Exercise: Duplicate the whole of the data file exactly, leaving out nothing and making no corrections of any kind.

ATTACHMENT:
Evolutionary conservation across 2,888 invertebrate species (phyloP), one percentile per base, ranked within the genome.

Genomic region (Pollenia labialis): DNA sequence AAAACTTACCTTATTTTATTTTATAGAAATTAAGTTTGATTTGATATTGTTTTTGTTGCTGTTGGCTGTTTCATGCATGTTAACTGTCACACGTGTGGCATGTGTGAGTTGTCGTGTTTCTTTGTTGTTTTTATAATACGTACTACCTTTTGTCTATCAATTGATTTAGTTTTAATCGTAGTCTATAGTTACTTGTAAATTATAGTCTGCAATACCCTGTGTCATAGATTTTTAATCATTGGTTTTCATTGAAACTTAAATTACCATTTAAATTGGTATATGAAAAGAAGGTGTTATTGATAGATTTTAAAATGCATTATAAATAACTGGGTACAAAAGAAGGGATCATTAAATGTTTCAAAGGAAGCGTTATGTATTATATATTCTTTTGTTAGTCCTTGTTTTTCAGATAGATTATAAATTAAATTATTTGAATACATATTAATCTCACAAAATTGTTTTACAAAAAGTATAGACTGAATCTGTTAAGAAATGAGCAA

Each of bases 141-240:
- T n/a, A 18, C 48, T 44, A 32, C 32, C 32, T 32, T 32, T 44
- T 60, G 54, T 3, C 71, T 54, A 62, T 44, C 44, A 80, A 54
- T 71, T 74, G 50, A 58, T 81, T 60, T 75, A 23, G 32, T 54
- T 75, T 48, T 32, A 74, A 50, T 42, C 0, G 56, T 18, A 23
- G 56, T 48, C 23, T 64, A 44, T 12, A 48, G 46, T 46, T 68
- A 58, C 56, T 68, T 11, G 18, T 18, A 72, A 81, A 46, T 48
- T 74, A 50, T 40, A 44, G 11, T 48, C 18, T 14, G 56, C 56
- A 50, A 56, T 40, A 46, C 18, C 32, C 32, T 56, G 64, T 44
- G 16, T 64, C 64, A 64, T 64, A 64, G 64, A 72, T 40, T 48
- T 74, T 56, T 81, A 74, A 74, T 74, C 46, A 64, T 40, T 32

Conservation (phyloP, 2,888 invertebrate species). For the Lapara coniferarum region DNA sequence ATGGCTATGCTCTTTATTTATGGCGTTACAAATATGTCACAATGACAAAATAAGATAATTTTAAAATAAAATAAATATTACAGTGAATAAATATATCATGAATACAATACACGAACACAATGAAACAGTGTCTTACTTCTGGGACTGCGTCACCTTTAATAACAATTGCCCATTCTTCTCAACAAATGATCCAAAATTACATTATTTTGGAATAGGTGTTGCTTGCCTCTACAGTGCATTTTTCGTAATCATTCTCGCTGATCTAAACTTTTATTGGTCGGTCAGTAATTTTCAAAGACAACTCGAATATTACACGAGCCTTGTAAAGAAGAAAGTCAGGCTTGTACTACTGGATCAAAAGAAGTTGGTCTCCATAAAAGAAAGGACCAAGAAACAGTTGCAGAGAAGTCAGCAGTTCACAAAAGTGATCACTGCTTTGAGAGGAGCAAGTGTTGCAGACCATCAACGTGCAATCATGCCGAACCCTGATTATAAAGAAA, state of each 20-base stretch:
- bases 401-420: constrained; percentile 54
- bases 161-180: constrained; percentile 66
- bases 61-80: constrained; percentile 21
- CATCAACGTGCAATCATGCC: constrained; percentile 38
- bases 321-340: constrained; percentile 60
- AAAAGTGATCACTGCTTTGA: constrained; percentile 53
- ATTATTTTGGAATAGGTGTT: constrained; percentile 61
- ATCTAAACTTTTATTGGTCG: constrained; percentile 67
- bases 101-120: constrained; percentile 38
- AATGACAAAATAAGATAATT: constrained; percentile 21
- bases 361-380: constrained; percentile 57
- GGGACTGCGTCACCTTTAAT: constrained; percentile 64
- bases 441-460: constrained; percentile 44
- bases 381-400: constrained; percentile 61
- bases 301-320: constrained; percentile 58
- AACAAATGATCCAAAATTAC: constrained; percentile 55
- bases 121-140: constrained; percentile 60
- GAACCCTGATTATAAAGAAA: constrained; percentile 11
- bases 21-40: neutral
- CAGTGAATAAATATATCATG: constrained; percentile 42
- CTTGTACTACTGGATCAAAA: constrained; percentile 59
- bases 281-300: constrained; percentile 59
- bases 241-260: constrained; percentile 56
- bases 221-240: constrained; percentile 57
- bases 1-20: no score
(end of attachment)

Evolutionary conservation across 2,888 invertebrate species (phyloP), one percentile per base, ranked within the genome.

Genomic region (Pollenia labialis): DNA sequence AAAACTTACCTTATTTTATTTTATAGAAATTAAGTTTGATTTGATATTGTTTTTGTTGCTGTTGGCTGTTTCATGCATGTTAACTGTCACACGTGTGGCATGTGTGAGTTGTCGTGTTTCTTTGTTGTTTTTATAATACGTACTACCTTTTGTCTATCAATTGATTTAGTTTTAATCGTAGTCTATAGTTACTTGTAAATTATAGTCTGCAATACCCTGTGTCATAGATTTTTAATCATTGGTTTTCATTGAAACTTAAATTACCATTTAAATTGGTATATGAAAAGAAGGTGTTATTGATAGATTTTAAAATGCATTATAAATAACTGGGTACAAAAGAAGGGATCATTAAATGTTTCAAAGGAAGCGTTATGTATTATATATTCTTTTGTTAGTCCTTGTTTTTCAGATAGATTATAAATTAAATTATTTGAATACATATTAATCTCACAAAATTGTTTTACAAAAAGTATAGACTGAATCTGTTAAGAAATGAGCAA

Each of bases 141-240:
- T n/a, A 18, C 48, T 44, A 32, C 32, C 32, T 32, T 32, T 44
- T 60, G 54, T 3, C 71, T 54, A 62, T 44, C 44, A 80, A 54
- T 71, T 74, G 50, A 58, T 81, T 60, T 75, A 23, G 32, T 54
- T 75, T 48, T 32, A 74, A 50, T 42, C 0, G 56, T 18, A 23
- G 56, T 48, C 23, T 64, A 44, T 12, A 48, G 46, T 46, T 68
- A 58, C 56, T 68, T 11, G 18, T 18, A 72, A 81, A 46, T 48
- T 74, A 50, T 40, A 44, G 11, T 48, C 18, T 14, G 56, C 56
- A 50, A 56, T 40, A 46, C 18, C 32, C 32, T 56, G 64, T 44
- G 16, T 64, C 64, A 64, T 64, A 64, G 64, A 72, T 40, T 48
- T 74, T 56, T 81, A 74, A 74, T 74, C 46, A 64, T 40, T 32

Conservation (phyloP, 2,888 invertebrate species). For the Lapara coniferarum region DNA sequence ATGGCTATGCTCTTTATTTATGGCGTTACAAATATGTCACAATGACAAAATAAGATAATTTTAAAATAAAATAAATATTACAGTGAATAAATATATCATGAATACAATACACGAACACAATGAAACAGTGTCTTACTTCTGGGACTGCGTCACCTTTAATAACAATTGCCCATTCTTCTCAACAAATGATCCAAAATTACATTATTTTGGAATAGGTGTTGCTTGCCTCTACAGTGCATTTTTCGTAATCATTCTCGCTGATCTAAACTTTTATTGGTCGGTCAGTAATTTTCAAAGACAACTCGAATATTACACGAGCCTTGTAAAGAAGAAAGTCAGGCTTGTACTACTGGATCAAAAGAAGTTGGTCTCCATAAAAGAAAGGACCAAGAAACAGTTGCAGAGAAGTCAGCAGTTCACAAAAGTGATCACTGCTTTGAGAGGAGCAAGTGTTGCAGACCATCAACGTGCAATCATGCCGAACCCTGATTATAAAGAAA, state of each 20-base stretch:
- bases 401-420: constrained; percentile 54
- bases 161-180: constrained; percentile 66
- bases 61-80: constrained; percentile 21
- CATCAACGTGCAATCATGCC: constrained; percentile 38
- bases 321-340: constrained; percentile 60
- AAAAGTGATCACTGCTTTGA: constrained; percentile 53
- ATTATTTTGGAATAGGTGTT: constrained; percentile 61
- ATCTAAACTTTTATTGGTCG: constrained; percentile 67
- bases 101-120: constrained; percentile 38
- AATGACAAAATAAGATAATT: constrained; percentile 21
- bases 361-380: constrained; percentile 57
- GGGACTGCGTCACCTTTAAT: constrained; percentile 64
- bases 441-460: constrained; percentile 44
- bases 381-400: constrained; percentile 61
- bases 301-320: constrained; percentile 58
- AACAAATGATCCAAAATTAC: constrained; percentile 55
- bases 121-140: constrained; percentile 60
- GAACCCTGATTATAAAGAAA: constrained; percentile 11
- bases 21-40: neutral
- CAGTGAATAAATATATCATG: constrained; percentile 42
- CTTGTACTACTGGATCAAAA: constrained; percentile 59
- bases 281-300: constrained; percentile 59
- bases 241-260: constrained; percentile 56
- bases 221-240: constrained; percentile 57
- bases 1-20: no score